Lacking Legitimacy? State, Civil Societies and
Trust Crisis in Manipur
By L. Letkhomang Haokip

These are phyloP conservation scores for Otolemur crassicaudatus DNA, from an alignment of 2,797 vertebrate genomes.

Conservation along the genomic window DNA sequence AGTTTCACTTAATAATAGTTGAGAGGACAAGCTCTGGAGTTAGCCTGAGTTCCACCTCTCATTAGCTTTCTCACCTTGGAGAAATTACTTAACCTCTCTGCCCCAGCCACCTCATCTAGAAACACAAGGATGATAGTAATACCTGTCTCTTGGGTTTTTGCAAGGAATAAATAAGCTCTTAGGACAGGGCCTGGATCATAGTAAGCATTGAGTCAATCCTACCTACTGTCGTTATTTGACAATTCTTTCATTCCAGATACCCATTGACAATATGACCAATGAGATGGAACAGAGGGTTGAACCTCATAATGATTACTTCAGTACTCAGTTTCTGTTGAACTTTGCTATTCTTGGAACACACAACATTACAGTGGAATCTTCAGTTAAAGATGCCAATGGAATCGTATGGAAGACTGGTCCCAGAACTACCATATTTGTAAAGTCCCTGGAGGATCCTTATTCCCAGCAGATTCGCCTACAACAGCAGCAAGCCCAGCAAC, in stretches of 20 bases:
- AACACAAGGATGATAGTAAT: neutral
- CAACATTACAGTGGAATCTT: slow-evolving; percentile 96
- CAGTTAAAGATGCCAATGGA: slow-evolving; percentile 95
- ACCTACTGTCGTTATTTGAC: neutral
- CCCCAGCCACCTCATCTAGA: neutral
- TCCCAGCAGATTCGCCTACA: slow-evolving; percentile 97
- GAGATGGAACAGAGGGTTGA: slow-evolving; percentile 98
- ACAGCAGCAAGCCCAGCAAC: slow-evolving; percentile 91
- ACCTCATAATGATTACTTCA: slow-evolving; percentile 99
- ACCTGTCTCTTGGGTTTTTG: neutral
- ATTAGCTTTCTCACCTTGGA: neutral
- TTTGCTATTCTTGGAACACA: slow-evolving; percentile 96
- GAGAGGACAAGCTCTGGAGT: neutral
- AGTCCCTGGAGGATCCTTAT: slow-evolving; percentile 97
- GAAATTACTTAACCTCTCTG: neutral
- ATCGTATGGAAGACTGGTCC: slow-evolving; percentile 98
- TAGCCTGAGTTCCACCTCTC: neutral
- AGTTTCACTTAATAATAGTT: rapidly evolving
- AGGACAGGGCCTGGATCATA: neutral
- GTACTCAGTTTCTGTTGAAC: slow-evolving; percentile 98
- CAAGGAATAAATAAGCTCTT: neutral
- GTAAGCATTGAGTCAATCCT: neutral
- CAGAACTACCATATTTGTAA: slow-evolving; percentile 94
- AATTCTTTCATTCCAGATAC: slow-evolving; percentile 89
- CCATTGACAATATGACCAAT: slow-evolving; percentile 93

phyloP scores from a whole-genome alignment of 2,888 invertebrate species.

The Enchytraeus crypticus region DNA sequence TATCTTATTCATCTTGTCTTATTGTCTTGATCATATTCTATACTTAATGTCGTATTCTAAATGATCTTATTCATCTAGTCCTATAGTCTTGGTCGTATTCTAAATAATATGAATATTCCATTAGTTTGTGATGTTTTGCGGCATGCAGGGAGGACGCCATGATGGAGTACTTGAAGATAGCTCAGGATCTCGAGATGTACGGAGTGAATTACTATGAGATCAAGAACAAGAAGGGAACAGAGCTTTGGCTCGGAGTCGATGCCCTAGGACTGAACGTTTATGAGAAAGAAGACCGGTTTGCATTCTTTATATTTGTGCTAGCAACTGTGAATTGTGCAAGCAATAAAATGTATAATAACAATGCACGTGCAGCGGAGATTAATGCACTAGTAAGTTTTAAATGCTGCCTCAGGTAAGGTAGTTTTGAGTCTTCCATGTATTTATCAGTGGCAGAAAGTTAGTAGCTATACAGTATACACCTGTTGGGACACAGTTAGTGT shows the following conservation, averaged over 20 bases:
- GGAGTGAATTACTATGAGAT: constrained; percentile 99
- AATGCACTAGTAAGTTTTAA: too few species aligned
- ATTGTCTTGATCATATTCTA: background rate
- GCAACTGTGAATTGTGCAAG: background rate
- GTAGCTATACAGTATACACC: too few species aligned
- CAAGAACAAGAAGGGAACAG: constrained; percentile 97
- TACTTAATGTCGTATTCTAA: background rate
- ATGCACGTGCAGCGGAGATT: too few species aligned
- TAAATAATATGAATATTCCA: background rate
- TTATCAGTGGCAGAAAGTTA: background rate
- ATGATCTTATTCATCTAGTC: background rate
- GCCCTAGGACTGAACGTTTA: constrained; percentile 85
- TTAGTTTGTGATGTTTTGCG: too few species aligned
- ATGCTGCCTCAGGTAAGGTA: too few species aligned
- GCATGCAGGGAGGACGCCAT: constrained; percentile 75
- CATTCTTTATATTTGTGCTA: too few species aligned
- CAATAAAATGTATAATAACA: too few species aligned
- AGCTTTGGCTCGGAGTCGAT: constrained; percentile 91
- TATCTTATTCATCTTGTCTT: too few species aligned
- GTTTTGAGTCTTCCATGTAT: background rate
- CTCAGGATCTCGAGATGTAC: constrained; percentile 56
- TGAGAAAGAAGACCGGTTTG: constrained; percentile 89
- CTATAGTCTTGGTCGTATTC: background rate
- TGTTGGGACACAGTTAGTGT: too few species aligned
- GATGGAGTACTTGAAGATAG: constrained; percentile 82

This paper examines the movement against three bills passed in Manipur Legislative Assembly on 31 August 2015. The agitation against the bills is seen to be a much deeper one. It represents a strong sense of insecurity among the subaltern class in Northeast region over their land and natural resources. It questions on the integrity of existing laws on landholding and resource management in the region which would be helpless in the face of a larger economic force such as India’s Act East Policy. People wanted a stringent law to protect and galvanise them from an intrusive capitalism. It is also about questioning the legitimacy of the government whose intention is going against people’s interest. Tension such as one saw in the case of anti-bills agitation in Manipur looms substantially from the moral trust deficit and the trust crisis between different communities in particular and state and civil societies in general. Such crisis invariably arises when the confidence of people are not taken or when their interests are mindlessly floated. Any bill, how good the intention would have been, must first adhere to public consultation and consensus before it gets passed.